Football abuse QA- Players in double figures

That number looks set to rise as Cheshire Police and the Professional Footballers' Association say they have been contacted by several other players, all inspired to speak out by former Crewe defender Andy Woodward's interview with the Guardian last week.

Here, explains the background to this developing story and signposts where it may go next.

What did Woodward tell the Guardian?

Now 43, Woodward told the newspaper he was sexually abused as a boy in the 1980s by a former coach and scout called Barry Bennell, who was working with Crewe at the time, but also had links with Manchester City, Stoke and junior teams in the area

Woodward was one of six men who testified against Bennell in 1998, when the paedophile was given a six-year sentence for 23 offences

Last week, however, was the first time he talked about this publicly.

So if Bennell was dealt with by the courts, why are we talking about this again?

It is true that Bennell, now 62, was convicted in 1998

In fact, he had already served a four-year sentence for raping a British boy on a football tour in Florida and was given a third sentence last year when he pleaded guilty to a 1980 offence against a boy at a football camp in Macclesfield

But Woodward's interview has prompted more players to speak out, including former Liverpool, Tottenham and England star Paul Stewart, who revealed he was abused by a different coach in north-west England and believes others were, too.

How bad could this get?

The PFA has said the number of players to have contacted them in recent days with similar stories to Woodward's is in "double figures", while Cheshire Police said it was six on Monday and 11 by Wednesday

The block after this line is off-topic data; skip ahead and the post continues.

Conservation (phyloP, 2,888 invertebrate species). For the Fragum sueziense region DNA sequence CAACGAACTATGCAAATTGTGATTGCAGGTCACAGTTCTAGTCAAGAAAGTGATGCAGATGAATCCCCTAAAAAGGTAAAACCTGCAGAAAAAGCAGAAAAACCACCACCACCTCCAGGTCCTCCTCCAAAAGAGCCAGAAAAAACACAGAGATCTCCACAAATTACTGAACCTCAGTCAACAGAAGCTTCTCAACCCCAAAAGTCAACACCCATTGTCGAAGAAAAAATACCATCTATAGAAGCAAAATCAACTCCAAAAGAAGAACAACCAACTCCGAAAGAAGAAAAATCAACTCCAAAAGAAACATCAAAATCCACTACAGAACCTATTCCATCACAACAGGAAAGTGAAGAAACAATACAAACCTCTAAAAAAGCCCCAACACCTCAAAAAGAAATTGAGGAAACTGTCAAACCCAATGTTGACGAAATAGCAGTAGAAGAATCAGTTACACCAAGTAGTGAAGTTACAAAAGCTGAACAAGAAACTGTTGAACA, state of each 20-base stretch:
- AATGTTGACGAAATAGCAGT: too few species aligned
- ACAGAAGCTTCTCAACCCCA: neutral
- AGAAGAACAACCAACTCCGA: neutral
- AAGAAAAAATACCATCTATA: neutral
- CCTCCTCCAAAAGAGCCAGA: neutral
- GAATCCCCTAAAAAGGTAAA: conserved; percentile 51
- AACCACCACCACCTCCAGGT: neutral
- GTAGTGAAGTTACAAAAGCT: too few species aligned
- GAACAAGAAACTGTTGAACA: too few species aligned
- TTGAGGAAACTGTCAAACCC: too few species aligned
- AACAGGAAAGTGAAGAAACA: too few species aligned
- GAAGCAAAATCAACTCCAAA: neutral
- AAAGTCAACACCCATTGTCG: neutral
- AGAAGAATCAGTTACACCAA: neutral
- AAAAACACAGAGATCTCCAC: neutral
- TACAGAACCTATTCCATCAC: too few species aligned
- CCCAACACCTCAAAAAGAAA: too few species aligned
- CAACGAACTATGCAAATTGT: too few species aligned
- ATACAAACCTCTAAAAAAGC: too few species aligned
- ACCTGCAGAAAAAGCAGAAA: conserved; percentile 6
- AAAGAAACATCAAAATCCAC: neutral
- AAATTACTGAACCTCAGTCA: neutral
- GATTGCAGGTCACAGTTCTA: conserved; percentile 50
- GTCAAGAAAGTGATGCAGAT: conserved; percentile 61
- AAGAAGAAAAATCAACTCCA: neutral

The National Society for the Prevention of Cruelty to Children opened a new dedicated helpline for footballers today and the charity told Press Association Sport that it had received more than 50 calls by 10am.

Why are we only hearing about this now?

Good question, and one that everybody involved in the game, including the media, should ask themselves

Channel 4 reported Bennell's activities, which had been the subject of rumour for years, in a Dispatches documentary in 1997 but his court case a year later received little attention

It seems it was hoped that he was a horrible but exceptional case: Woodward now believes he could have been "football's Jimmy Savile".

Was there any reaction to Bennell's conviction from the football authorities?

Little in terms of public announcements - and Crewe barely said a word about their failure to safeguard youngsters - but moves were made to improve criminal checks on coaches and better guidelines on behaviour have been introduced

But as shadow sports minister Dr Rosena Allin-Khan points out "simply relying on a criminal record check is not enough...we need the FA, government, police, schools and charities to work together to ensure any historic claims are fully investigated but also ensure our young players have a safe and confidential way of reporting incidents".

Where is this heading?

At the moment, it feels like the dam is cracking and we are waiting for the deluge

White is publishing a book and more players are likely to come forward with their own long-buried stories

Woodward is talking to the FA today about what steps the governing body can and should take to help victims and make sure its current child protection measures are robust, while the police are effectively starting their inquiries into Bennell all over again

Crewe have said they are conducting their own internal investigation but Manchester City and Stoke are still to comment: now would be a good time for all concerned to acknowledge past mistakes, make sure all wrongdoers have been held to account and help with the healing process.

Source : PA

Source: PA